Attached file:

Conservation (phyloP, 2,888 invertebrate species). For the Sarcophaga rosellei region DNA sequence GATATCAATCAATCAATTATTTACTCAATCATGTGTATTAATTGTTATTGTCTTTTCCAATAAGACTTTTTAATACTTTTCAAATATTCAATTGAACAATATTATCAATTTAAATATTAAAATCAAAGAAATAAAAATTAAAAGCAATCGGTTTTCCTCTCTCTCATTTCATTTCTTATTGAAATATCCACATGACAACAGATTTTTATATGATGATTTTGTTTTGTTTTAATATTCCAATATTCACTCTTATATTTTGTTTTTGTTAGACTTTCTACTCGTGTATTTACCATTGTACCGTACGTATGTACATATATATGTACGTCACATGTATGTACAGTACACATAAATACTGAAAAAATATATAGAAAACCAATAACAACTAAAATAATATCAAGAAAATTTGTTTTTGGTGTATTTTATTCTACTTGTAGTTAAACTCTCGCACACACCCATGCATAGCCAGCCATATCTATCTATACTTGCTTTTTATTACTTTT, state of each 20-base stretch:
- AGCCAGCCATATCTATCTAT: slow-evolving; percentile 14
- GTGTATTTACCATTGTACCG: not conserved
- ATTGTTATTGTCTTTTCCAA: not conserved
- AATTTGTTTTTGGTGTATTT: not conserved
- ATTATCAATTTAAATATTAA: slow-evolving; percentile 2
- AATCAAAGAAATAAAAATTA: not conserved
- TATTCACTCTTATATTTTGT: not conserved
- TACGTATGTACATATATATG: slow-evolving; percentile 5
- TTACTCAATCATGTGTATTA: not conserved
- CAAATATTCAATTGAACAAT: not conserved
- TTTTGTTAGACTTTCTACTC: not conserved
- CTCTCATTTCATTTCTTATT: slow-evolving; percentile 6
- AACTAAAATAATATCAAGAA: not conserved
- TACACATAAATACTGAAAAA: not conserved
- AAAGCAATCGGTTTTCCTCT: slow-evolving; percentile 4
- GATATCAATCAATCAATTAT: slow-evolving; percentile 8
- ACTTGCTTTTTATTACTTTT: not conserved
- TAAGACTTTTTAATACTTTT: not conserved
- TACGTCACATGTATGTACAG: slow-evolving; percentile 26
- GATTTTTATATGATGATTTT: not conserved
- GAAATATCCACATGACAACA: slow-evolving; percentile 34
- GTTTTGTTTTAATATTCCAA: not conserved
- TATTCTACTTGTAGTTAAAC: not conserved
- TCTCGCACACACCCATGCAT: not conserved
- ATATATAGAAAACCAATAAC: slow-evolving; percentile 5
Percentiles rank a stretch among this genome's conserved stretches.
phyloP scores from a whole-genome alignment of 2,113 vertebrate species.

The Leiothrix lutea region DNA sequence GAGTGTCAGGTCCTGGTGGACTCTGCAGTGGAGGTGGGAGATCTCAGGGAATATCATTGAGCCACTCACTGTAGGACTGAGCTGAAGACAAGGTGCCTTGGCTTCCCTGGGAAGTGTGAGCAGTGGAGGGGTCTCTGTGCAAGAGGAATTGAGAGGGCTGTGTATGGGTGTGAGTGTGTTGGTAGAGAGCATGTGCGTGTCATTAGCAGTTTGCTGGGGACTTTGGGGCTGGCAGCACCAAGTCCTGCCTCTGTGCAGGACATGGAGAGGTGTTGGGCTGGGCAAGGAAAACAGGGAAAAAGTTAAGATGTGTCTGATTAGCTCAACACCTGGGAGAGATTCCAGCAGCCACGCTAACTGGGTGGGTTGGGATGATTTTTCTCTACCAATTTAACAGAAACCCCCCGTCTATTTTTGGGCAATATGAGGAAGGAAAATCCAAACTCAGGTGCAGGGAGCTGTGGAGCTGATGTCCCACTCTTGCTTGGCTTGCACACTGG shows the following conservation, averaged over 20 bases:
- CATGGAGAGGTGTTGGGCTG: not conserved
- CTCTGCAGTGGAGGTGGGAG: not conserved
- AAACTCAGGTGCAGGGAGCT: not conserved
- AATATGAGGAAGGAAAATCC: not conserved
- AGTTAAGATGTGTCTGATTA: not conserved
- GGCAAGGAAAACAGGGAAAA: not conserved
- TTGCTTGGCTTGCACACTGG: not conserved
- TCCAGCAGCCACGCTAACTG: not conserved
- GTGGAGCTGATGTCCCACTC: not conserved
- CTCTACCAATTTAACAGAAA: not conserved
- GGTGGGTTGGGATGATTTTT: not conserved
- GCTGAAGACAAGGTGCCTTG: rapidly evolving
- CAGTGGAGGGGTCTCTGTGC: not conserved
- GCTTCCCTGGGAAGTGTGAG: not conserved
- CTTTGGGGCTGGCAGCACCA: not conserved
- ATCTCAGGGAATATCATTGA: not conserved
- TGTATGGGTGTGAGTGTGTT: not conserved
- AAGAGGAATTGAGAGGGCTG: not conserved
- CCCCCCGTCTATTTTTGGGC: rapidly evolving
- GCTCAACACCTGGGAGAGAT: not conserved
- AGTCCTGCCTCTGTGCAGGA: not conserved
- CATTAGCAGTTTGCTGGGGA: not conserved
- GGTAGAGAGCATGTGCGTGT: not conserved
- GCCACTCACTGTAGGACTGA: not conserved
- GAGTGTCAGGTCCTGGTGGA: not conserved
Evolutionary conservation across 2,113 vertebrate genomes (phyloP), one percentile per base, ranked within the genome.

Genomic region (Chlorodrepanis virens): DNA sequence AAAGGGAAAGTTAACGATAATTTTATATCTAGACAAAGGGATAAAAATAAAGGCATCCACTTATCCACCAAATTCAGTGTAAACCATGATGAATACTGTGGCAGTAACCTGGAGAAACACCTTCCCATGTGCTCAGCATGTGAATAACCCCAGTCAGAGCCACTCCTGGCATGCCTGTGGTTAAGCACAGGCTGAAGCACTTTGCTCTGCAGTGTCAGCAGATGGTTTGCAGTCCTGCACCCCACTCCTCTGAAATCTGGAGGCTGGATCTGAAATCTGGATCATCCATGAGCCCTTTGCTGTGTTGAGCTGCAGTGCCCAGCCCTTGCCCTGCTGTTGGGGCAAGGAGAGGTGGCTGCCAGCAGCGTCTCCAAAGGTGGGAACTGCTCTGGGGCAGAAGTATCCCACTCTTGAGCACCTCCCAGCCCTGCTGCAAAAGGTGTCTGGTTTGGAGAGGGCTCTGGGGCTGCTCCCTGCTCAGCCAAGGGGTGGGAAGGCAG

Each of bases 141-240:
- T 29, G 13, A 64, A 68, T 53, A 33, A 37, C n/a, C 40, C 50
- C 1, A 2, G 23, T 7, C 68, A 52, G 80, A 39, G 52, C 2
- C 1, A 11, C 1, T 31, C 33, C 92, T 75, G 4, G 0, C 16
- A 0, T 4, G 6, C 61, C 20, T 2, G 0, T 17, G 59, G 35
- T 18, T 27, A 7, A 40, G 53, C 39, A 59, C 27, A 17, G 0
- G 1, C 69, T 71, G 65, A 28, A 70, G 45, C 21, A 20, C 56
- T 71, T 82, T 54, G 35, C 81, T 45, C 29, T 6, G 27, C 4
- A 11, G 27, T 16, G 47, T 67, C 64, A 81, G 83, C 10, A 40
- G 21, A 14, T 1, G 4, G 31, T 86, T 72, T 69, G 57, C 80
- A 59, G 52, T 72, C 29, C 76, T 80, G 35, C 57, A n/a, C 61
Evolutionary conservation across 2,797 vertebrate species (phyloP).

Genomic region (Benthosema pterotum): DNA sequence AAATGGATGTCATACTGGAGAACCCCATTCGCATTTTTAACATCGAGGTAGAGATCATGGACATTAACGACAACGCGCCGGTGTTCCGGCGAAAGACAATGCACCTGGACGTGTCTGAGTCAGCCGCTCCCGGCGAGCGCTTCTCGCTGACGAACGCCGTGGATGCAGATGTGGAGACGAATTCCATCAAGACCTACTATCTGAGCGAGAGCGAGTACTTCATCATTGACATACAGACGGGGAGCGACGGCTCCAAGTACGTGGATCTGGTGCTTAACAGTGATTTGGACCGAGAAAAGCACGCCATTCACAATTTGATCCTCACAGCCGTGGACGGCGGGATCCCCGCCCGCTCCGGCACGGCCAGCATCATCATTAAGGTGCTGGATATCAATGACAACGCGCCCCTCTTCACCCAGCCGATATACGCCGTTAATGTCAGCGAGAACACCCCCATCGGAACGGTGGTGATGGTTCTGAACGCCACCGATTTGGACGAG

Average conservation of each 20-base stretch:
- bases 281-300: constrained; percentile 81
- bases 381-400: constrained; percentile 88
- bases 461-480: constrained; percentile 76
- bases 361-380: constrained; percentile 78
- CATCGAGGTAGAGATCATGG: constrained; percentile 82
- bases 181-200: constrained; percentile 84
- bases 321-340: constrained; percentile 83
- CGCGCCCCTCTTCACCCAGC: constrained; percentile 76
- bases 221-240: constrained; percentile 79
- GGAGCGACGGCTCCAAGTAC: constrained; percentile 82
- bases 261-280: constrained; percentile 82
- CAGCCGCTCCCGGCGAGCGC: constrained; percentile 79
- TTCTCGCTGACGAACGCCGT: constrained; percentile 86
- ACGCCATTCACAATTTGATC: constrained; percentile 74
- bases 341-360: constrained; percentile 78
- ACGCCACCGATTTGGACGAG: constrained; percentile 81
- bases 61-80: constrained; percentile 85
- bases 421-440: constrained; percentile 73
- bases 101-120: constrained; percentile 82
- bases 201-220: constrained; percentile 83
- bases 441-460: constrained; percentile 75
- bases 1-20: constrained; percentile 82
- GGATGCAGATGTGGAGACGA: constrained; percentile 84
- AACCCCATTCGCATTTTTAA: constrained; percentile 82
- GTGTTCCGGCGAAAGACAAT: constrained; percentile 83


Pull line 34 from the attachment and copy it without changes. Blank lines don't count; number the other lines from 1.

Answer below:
- AGTTAAGATGTGTCTGATTA: not conserved